Favourite Player? Ed Smith
Favourite Manager? Steve Bateman
Football Hate? Having my bag and body searched at Southport away in the FA Trophy semi-final
Claim to Fame? The argument with Richard Stokes, then leader of Slough Council at a council meeting concerning our new ground. Also the two days protest outside the town hall asking the council to get behind the new ground.
Football likes? Travelling to away games on the Slough coach and enjoying the company of the family of Slough supporters. The atmosphere at home games, meeting all the fellow supporters and hearing what's going on.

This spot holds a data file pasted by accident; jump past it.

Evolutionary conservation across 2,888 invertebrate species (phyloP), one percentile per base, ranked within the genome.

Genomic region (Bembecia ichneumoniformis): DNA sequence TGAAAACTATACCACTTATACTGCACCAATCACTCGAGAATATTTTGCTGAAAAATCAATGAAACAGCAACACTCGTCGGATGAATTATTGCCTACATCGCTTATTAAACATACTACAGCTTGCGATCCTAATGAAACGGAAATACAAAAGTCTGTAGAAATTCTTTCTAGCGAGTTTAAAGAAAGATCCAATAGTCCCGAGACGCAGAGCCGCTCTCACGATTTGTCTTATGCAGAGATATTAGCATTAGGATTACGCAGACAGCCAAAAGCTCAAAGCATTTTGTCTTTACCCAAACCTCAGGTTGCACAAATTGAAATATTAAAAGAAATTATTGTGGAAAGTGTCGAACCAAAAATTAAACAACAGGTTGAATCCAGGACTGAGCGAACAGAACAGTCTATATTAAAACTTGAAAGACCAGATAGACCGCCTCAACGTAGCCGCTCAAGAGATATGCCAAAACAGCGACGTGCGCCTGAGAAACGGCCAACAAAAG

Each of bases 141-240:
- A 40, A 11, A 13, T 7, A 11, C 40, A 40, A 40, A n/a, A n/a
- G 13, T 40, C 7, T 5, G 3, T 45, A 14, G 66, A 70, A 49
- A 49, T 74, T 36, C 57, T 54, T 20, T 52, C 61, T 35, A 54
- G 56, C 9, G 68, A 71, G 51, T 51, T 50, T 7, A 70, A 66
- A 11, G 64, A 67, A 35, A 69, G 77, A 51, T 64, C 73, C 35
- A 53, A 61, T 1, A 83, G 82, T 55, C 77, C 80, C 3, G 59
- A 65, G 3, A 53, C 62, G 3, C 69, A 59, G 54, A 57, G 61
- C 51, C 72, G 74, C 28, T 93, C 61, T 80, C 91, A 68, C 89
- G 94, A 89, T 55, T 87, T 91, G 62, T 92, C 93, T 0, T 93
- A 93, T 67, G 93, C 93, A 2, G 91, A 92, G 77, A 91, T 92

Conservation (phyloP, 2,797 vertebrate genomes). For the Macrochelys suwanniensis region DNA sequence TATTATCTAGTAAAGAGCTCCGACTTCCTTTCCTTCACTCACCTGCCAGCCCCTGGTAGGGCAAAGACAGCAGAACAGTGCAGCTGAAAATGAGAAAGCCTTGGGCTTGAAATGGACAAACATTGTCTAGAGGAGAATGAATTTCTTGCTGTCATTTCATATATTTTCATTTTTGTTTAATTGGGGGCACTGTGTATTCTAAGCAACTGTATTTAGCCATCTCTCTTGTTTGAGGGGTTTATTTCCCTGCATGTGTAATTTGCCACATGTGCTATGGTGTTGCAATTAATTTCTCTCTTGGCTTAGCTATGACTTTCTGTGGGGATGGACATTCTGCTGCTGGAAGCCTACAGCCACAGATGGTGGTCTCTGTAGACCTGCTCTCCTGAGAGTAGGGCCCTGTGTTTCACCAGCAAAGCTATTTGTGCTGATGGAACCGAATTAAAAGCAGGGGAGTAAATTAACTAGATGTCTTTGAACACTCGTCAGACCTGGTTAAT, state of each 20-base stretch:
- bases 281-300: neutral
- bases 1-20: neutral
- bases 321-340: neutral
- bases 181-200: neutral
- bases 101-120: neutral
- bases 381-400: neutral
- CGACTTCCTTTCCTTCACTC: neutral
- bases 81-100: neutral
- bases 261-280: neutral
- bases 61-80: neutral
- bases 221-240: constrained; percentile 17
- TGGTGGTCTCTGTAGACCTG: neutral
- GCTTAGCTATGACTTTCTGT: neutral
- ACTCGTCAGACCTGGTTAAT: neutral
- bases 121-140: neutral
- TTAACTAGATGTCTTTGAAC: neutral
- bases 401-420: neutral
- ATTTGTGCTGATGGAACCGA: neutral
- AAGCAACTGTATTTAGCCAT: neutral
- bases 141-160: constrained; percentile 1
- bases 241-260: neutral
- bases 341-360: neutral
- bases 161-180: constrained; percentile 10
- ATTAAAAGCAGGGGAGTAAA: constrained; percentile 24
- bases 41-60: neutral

The high spots? Receiving the Supporter of the Year award two seasons ago. Heading the ball against Farnborough recently. We were expecting a bid from Farnborough to sign her up but the approach was turned down by the club
Hopes for the future? With the home coming of the club and the good work carried out by everyone from Steve Easterbrook and the Trust and supporters, we have seen the club grow and encourage new supporters old and new
Final thoughts? Remembering all the people associated with the club who have passed on from our football family.
Once a Rebel always a Rebel”
Noreen - You deserve a medal!